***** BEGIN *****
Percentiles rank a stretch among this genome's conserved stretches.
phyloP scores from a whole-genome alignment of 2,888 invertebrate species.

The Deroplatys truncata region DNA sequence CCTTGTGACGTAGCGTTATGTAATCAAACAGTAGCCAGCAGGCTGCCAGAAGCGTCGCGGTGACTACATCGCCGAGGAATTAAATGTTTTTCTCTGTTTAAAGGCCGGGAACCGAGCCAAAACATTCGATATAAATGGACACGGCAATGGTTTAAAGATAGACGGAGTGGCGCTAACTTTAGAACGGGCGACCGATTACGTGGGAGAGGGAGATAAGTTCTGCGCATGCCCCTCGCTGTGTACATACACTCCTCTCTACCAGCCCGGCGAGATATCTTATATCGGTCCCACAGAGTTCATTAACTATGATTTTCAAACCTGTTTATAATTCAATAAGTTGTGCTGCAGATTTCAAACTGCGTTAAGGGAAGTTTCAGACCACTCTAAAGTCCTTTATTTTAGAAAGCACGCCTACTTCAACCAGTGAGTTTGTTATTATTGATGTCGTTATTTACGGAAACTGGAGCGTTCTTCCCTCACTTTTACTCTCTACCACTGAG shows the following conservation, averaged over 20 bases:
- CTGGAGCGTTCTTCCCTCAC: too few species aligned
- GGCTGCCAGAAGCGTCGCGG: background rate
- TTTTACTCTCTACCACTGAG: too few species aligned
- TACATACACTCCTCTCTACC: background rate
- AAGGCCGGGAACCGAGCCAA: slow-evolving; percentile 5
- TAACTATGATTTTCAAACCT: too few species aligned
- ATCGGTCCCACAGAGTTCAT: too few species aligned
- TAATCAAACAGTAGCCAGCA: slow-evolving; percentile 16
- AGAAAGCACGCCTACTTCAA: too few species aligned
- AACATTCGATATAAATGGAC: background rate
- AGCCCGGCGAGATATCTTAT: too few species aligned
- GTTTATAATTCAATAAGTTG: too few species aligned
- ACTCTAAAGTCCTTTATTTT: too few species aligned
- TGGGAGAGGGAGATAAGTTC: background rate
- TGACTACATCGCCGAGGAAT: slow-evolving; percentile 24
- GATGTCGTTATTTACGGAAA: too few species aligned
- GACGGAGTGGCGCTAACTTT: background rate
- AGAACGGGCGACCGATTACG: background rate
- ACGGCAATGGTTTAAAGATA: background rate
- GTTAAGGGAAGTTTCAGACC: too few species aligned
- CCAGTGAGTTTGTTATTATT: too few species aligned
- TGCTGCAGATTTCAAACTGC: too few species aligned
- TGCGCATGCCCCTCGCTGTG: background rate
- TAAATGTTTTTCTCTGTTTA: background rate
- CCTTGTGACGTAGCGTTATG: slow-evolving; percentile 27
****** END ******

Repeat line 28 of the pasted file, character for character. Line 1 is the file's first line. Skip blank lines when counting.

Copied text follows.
- CCTTGTGACGTAGCGTTATG: slow-evolving; percentile 27